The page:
Be Still, My Heart

Intimate portraits of South Wales’ teen mothers by photographer, Marta Giaccone

Words by Marta Giaccone

Be Still, My Heart is a documentary project about teenage mothers in South Wales, UK. Britain has one of Europe's highest rates of teenage pregnancies and in the eyes of society this is still looked down upon.

I was interested to meet young girls and help them tell their stories through photos and interviews. From as early as 16 they are brave mothers who fight to defend their dignity with a humbling maturity. Meeting them has given me a positive insight into a situation that is often regarded as a ‘mistake’ as the perception of young motherhood is usually generalized into negativity and statistics are used to form the overview of a failing society. This never corresponds with the experiences and feelings of the young mothers, very proud women who have sometimes experienced domestic hardships but nonetheless decided to go through with their pregnancies, even though nearly always advised not to, and who now consider their children their saving grace.

N.B. All quotes are excerpts from anonymous interviews.

"Motherhood is scary, but it happens one day, just some people are younger than others. When I found out I was pregnant I was 15 and I honestly had no clue about anything, I was really blasé about it. My boyfriend tried to force me into getting rid of the baby but I spoke to my mum about it and she said however I felt, so I ended up feeling like keeping her and I wouldn’t change it. I broke up with him, he was cheating on me while I was pregnant, and then after certain things happened I had to go to the police and now he is not allowed direct or indirect contact with me or the baby. I don’t know if he wants to see her, all he’s posting on Facebook is about him and his new girlfriend saying it’s the happiest moment of his life. I just wanna pop his bubble and comment, “And what about your daughter?” "

"My boyfriend and I had agreed that I wasn’t to have the baby because I was only 17, so we were in duration of an abortion. We had been together for eight months then and we were living together. I had had a massive argument with my mother and she kicked me out, his mum wasn’t too impressed about taking me in so we took it upon ourselves to get a property, not that we wanted to do that, but at the time we didn’t really have a choice. Then, literally after a fortnight, he died in a motorbike crash. The police said it was his fault even though it wasn’t. He was an only child so that’s why I decided to keep the baby in the end, and I called him after my boyfriend.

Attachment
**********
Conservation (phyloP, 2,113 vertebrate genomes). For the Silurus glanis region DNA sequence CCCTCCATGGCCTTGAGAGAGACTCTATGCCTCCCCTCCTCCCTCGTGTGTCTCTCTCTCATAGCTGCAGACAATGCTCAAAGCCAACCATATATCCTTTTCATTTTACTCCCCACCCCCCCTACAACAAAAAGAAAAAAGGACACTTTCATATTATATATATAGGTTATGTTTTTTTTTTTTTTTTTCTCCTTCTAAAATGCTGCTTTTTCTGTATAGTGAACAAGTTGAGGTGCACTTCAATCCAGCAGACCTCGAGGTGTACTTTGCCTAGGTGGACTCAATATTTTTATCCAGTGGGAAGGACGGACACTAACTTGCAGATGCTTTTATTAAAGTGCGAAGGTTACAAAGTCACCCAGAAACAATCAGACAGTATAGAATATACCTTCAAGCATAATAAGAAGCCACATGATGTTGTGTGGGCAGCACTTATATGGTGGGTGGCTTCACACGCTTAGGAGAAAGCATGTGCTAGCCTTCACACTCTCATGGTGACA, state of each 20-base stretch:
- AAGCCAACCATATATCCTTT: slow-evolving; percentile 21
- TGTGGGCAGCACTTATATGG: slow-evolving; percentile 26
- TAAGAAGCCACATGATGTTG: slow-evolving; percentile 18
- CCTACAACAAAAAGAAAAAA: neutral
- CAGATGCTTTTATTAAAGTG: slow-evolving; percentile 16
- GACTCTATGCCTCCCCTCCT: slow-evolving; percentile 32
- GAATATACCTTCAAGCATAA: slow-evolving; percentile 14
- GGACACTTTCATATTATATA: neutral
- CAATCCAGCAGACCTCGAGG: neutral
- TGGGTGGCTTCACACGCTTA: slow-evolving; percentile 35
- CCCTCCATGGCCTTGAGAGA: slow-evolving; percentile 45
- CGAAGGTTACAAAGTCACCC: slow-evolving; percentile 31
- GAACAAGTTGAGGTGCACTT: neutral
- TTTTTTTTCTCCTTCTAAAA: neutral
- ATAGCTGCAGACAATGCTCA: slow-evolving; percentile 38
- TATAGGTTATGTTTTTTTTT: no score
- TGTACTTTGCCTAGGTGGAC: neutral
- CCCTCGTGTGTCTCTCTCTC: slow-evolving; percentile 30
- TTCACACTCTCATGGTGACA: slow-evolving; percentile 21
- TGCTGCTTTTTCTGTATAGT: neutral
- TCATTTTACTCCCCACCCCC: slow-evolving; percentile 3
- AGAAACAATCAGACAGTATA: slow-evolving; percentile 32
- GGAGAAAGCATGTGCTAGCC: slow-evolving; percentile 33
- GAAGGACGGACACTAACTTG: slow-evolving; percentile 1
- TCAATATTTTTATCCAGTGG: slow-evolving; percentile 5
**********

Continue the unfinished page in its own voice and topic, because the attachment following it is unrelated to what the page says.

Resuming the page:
I don’t deny it, up until the actual day that he was born I questioned whether I was doing the right thing all the time but then I saw him and it was just completely different. He looked the spit of his father to me so I was just in love with him. I was so glad I’d stuck through with him, he’s worth every bit. There are days that I feel like I shouldn’t have done it, times when I’d like to go out and get drunk like I used to, but it passes. I do not regret it at all. I don’t know where I’d be without my son right now, I think I’d be an alcoholic, drug abusive or whatever. I used to be able to hide my emotions rather than deal with them so obviously if I hadn’t had him I think I would have hid them by staying unsober. He is a saving grace in many ways.